September 29, 2016
Allison Crutchfield is used to sharing the spotlight.
She has often been seen playing with her twin sister, Katie — in beloved West Philly rock band Waxahatchee and, before that, in the feisty PS Eliot. (That started when they were kids, coming of age in the Birmingham, Alabama, DIY punk scene.) And then there’s Swearin’, the fiery alt-rock act in which Allison often split frontperson duties with Kyle Gilbride.
She’s a well-known figure in indie rock, but hasn’t been front and center very often.
That’s about to change starting this Saturday, when she, along with her backing band, The Fizz, will play Everybody Hits (at Fifth and Girard) and kick off a tour under her own name for the first time. A full-length Allison Crutchfield record will be released by esteemed indie label Merge Records next year.
The album, as yet untitled, is a showcase of her singing and songwriting talents. The sound is sweeter and more polished than her work with Swearin’, which delightfully courted chaos with its punk and lo-fi sensibilities.
If you want to be a stickler; yes, Allison did have one other release under her own name, 2014’s under-recognized “Lean Into It” EP, but she says only now does she feel like she’s taking the lead. “Really, the solo band is the first time in my life where I’ve kind of been fully in charge,” she says.
The tour will take her west to California, south to Texas, and a lot of places in between. In and around the Pacific Northwest, she’ll play a bunch of shows with punk legend Kathleen Hanna’s band, The Julie Ruin. It’ll be a one-of-a-kind experience, she says, touring with an icon of feminism and punk politics through a country that’s so divided.
By the time the record is released, it could be a very different United States.
“That’s something that I’ve thought about a lot,” she says. “My record comes out early next year, and there’s a chance that Donald Trump is going to be president. Or there’s a chance that the first woman is going to be president when I’m releasing this record, and that’s a really exciting thought to me.”
The record release will be one of the happiest, proudest moments in her career, but she admits she finds the social climate so alarming that it’s hard not to second guess her place as an artist. So many people look to musicians to make them feel OK when the ground is shaking.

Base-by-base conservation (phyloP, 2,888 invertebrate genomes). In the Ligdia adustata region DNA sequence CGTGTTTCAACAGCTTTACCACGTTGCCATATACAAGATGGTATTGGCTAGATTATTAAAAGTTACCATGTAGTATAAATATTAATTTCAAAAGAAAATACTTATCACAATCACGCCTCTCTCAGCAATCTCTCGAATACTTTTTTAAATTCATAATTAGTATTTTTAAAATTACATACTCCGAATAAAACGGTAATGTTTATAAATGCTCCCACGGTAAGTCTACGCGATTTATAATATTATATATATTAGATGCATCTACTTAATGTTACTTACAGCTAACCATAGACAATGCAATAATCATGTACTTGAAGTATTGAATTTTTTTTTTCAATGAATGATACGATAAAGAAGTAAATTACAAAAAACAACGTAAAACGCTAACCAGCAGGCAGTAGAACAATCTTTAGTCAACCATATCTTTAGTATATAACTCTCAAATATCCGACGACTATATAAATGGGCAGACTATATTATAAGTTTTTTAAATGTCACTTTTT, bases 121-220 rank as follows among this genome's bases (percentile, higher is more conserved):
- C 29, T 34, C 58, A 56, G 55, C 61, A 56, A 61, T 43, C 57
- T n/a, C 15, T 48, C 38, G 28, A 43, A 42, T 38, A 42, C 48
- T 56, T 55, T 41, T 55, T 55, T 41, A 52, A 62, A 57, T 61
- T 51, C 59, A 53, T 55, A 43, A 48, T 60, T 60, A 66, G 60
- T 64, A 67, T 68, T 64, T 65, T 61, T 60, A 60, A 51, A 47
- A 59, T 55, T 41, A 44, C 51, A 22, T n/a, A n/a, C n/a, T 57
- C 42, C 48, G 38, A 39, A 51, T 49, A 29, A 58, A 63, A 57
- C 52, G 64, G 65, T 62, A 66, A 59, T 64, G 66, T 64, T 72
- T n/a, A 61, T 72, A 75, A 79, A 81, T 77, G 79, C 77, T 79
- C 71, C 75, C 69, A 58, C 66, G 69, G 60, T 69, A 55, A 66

“It is very intense, and it feels like a huge responsibility,” she says, to be an artist of any stripe today. “It’s better sometimes to be quiet and it’s better sometimes to speak up, and it’s really important to identify those moments correctly.”
“I feel like I’ve kind of been this person in most of my collaborative partnerships that’s just been filling in space as opposed to taking the lead,” she says. She jokes that being a twin is what made her so comfortable with collaboration.
Katie, she says, is a “natural born leader and problem solver,” who wrote most of the material for the hushed, bare bones punk project PS Eliot they started in 2007. In 2011, when the sisters splintered off into their own projects, Allison took the same role with co-singer and guitarist Gilbride with Swearin’.
“It’s important for artists to speak to their own experiences and to definitely know when they have a social responsibility, and when they don’t,” Allison says. The new record, written in 2015 — between an almost non-stop tour year with Waxahatchee and a difficult breakup — is steeped in her own personal experience, so she’s obviously the right woman for the job. This is her time to stand up, to take the lead.
I’m with her.
With the Spirit of the Beehive and 8
Sat., Oct. 1, 9 p.m., $7-$10
529 W. Girard Ave.